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Plasma Hepatitis C Virus Viral Load Among Hepatitis C Virus Mono-Infected and HCV/HIV Co-Infected Individuals in Yunnan Province,China.
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PMID:  23008726     Owner:  NLM     Status:  PubMed-not-MEDLINE    
Abstract/OtherAbstract:
BACKGROUND: Hepatitis C virus (HCV)/human immunodeficiency virus (HIV) co-infection has become a serious public health problem especially in high risk groups such as injection drug users in China. However, the impact of HIV infection and antiretroviral therapy (ART) on HCV viral load which is usually regarded as a predictor of liver disease progress had not been well studied in this country.
OBJECTIVES: To explore correlations of HIV co-infection and ART with plasma HCV load among HCV-infected patients in an ethnic minority area in Yunnan Province, China.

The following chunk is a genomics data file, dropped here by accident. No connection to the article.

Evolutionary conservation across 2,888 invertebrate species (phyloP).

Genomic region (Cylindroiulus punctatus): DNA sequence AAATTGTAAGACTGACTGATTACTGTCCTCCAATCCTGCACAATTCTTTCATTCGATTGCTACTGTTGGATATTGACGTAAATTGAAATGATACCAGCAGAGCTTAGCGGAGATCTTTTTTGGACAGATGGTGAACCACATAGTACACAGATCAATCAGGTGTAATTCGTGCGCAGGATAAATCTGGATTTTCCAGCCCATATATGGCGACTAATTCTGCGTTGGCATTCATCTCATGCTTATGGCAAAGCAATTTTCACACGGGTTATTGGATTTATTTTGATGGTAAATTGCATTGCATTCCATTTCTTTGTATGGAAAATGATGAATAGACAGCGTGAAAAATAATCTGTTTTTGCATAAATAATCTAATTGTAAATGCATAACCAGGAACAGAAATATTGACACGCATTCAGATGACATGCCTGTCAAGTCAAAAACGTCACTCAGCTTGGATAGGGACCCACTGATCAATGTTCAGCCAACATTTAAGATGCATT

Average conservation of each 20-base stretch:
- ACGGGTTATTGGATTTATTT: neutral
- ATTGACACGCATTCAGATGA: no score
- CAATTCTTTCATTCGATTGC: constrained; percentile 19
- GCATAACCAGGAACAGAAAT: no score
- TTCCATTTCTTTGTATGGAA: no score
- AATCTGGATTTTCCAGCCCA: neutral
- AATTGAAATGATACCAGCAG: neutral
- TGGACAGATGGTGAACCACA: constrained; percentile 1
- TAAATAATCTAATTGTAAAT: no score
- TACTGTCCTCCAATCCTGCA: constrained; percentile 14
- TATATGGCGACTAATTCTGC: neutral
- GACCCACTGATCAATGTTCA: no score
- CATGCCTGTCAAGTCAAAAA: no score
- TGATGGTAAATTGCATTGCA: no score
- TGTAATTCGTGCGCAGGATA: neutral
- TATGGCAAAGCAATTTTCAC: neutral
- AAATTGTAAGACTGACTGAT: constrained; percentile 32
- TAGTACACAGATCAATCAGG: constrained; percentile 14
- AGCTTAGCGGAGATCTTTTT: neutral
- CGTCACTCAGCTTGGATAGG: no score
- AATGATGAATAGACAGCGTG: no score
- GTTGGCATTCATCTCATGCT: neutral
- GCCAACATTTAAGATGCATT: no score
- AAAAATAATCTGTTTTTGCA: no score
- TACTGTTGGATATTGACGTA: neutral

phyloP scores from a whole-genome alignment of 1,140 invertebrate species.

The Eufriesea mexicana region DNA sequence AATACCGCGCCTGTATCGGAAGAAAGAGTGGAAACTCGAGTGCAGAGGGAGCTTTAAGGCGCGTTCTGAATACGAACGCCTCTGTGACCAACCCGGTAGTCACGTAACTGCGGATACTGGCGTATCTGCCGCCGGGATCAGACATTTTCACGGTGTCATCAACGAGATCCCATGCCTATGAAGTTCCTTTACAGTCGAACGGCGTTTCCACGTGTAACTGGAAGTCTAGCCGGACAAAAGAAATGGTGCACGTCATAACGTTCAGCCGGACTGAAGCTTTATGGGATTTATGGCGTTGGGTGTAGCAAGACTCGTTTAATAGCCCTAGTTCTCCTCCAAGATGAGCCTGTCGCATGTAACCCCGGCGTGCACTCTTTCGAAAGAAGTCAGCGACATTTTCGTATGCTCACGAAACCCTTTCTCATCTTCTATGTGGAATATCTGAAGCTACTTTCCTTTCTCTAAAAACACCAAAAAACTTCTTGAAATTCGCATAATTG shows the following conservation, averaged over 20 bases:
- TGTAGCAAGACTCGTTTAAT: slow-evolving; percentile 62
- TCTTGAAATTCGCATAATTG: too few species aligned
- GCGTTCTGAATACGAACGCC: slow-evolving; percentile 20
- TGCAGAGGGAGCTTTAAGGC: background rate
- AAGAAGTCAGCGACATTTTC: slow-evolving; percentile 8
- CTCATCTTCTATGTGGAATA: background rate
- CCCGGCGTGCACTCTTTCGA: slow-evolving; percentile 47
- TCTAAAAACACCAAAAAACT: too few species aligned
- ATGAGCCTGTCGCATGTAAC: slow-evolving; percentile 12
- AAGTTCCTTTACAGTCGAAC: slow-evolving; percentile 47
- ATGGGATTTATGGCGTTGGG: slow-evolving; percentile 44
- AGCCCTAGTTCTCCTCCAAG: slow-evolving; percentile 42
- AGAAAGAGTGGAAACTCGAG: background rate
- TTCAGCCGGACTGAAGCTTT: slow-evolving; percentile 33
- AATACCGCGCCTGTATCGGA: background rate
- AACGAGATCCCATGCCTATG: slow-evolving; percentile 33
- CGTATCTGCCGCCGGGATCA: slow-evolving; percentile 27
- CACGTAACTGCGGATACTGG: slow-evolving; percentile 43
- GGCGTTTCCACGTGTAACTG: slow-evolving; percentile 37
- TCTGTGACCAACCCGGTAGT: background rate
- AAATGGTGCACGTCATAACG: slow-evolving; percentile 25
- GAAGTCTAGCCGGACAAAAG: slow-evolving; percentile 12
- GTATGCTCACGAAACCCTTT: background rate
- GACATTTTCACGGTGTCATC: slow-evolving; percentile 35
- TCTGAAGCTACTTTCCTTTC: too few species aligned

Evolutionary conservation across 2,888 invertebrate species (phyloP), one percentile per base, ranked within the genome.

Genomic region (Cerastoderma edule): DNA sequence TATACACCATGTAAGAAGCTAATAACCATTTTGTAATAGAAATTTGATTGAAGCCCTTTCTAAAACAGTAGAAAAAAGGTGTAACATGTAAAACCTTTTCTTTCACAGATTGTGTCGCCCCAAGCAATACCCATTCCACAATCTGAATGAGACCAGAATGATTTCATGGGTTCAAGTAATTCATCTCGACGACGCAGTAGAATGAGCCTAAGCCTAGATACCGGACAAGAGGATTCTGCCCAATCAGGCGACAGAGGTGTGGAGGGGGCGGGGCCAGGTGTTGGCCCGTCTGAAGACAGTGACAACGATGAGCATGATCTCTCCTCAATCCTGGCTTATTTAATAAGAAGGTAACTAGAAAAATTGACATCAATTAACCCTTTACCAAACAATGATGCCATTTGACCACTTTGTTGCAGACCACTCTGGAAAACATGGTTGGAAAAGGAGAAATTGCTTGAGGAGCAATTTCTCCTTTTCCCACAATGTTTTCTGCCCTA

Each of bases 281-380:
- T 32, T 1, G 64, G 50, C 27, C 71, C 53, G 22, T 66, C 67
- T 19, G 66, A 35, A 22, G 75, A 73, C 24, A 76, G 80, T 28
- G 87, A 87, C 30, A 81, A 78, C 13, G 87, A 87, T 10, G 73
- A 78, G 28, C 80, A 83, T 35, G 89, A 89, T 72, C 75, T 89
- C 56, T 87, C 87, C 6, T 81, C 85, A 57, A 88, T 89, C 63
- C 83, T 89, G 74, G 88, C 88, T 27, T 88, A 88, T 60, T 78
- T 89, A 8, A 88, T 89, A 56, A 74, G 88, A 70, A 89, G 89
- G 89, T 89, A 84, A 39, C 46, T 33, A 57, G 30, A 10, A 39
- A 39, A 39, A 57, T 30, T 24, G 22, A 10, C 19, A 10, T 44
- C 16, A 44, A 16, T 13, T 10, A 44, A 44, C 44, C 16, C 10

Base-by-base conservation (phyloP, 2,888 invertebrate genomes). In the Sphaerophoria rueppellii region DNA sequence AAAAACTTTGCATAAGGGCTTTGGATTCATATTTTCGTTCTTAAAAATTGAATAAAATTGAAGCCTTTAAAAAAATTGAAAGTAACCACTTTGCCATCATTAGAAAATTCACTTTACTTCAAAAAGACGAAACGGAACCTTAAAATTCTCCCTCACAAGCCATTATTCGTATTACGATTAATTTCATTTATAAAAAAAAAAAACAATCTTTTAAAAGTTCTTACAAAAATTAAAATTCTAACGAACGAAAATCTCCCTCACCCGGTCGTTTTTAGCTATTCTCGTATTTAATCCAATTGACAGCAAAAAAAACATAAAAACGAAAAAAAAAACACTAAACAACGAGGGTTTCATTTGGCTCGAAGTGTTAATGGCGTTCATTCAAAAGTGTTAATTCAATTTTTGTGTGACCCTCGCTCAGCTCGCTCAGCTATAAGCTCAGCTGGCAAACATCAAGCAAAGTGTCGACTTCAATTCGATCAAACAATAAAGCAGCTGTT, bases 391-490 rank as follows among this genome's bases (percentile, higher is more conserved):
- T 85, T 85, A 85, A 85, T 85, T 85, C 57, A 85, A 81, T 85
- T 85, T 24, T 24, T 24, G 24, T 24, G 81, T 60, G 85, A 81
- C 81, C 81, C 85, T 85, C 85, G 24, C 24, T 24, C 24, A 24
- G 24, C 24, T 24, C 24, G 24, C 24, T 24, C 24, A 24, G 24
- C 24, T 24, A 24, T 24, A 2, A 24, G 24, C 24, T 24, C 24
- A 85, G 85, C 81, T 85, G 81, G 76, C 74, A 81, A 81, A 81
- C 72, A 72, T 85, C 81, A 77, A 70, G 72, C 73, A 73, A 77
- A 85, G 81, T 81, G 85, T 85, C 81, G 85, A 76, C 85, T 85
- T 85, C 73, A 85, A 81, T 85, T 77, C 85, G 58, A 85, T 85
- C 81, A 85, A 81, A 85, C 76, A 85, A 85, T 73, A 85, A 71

PATIENTS AND METHODS: HCV/HIV co-infected patients and HCV mono-infected controls were examined and compared for plasma HCV RNA and related risk factors.
RESULTS: A total of 145 HCV/HIV co-infected patients and 25 HCV mono-infected controls were studied. The majority of the participants were male, belonged to an ethnic minority and were younger than 45 years old. HCV viral suppression rate with undetectable plasma HCV viral load was 28.3% in the HCV/HIV co-infected patients, 36% among HCV mono-infected controls and 29.4% overall. ART-prescribed HCV/HIV co-infected patients had significantly higher HCV viral loads (IQR: (3.80-6.44)*log(10) copies ml-1) than those naïve to ART (IQR: (undetectable-6.41)*log(10) copies ml-1) and HCV mono-infected patients (IQR: (undetectable-5.44)*log(10) copies ml-1). Men, from the Dai minority and those with more than six years education, were also shown to have a higher plasma HCV viral load,according to multiple logistic regression analysis.